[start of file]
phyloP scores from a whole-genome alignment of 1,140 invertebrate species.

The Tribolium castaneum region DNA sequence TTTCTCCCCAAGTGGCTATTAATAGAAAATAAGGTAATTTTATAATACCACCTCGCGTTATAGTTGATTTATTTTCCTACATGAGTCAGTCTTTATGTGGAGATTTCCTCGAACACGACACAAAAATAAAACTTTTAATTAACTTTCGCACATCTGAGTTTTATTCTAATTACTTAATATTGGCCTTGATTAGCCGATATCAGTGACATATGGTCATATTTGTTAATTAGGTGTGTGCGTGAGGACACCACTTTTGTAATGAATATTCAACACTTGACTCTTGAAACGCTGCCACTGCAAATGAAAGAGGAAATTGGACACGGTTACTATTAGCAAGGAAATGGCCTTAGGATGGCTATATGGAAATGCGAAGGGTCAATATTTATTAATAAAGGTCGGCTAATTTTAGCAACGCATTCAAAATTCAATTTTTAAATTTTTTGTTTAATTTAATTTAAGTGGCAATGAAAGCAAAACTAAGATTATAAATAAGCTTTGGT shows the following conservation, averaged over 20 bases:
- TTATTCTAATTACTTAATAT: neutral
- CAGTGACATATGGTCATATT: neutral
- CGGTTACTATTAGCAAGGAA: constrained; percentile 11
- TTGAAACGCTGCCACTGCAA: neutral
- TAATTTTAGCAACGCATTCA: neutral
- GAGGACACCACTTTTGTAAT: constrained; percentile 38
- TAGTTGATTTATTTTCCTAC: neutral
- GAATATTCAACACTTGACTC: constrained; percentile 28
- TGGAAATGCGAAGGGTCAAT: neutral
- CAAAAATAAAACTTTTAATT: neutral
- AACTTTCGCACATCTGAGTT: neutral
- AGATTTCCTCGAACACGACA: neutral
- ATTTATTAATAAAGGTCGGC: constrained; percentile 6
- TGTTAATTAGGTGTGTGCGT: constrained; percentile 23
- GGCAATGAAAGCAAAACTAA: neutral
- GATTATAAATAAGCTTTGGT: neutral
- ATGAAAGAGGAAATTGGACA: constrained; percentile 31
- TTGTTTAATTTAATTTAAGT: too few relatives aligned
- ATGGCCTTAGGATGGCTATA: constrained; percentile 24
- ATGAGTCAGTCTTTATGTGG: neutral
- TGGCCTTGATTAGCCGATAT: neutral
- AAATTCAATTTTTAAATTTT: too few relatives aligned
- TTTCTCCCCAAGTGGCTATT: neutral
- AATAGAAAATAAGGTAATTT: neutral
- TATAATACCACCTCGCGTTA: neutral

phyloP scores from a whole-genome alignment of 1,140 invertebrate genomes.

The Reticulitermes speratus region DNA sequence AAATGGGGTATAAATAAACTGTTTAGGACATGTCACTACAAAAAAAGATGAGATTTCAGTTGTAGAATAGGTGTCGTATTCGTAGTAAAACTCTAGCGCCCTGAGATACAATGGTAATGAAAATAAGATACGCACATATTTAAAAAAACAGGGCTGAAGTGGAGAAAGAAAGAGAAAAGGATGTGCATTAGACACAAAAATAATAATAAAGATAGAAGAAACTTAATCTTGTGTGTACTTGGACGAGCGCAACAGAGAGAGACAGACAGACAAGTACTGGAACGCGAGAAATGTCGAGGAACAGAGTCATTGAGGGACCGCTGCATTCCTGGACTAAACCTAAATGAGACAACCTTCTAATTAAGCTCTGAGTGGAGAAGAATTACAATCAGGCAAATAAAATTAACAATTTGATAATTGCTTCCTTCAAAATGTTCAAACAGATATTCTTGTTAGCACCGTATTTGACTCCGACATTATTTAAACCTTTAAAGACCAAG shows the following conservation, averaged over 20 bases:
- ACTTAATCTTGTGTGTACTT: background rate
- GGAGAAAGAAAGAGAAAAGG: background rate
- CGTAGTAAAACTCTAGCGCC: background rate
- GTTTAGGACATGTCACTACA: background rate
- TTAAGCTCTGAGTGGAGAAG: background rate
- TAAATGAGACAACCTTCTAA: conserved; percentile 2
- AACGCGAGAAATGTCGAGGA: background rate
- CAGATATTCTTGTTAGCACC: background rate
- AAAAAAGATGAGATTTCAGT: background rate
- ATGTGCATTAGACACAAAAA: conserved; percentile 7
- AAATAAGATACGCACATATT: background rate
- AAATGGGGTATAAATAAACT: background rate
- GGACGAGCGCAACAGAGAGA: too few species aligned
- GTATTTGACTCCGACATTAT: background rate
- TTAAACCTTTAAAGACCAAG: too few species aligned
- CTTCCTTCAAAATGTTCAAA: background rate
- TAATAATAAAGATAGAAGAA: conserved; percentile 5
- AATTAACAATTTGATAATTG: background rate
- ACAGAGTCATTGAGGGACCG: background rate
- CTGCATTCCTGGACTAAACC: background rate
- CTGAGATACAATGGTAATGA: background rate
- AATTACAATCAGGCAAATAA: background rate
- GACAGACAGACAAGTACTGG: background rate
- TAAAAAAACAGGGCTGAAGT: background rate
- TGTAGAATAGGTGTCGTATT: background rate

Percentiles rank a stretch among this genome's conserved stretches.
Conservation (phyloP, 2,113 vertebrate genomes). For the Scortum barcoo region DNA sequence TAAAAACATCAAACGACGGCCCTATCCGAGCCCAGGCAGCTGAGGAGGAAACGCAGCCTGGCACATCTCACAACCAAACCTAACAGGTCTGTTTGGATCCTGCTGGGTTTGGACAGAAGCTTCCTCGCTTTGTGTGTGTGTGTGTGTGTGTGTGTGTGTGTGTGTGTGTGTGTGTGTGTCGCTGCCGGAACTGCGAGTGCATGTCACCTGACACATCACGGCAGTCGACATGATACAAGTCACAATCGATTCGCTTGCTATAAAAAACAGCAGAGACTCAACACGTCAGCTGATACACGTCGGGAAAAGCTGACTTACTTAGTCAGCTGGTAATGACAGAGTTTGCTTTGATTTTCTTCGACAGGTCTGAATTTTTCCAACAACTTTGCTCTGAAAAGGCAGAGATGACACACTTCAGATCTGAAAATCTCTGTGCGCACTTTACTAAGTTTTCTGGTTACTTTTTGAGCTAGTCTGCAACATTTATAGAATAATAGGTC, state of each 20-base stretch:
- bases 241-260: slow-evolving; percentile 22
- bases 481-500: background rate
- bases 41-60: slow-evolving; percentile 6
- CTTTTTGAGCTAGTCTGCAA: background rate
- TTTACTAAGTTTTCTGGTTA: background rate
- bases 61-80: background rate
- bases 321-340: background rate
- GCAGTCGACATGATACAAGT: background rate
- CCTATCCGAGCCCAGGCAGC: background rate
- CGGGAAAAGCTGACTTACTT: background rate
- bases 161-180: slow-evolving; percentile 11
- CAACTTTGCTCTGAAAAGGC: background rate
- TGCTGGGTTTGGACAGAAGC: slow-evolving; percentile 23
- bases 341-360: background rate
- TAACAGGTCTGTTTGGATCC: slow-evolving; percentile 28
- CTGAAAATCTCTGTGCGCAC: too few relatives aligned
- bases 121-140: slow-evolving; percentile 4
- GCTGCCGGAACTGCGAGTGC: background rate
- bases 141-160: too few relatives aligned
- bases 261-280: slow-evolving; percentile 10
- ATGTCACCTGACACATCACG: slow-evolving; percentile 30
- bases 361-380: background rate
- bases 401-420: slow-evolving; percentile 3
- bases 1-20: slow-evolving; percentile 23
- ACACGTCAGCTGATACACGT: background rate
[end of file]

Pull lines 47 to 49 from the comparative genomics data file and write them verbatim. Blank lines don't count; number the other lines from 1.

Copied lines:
- AATTAACAATTTGATAATTG: background rate
- ACAGAGTCATTGAGGGACCG: background rate
- CTGCATTCCTGGACTAAACC: background rate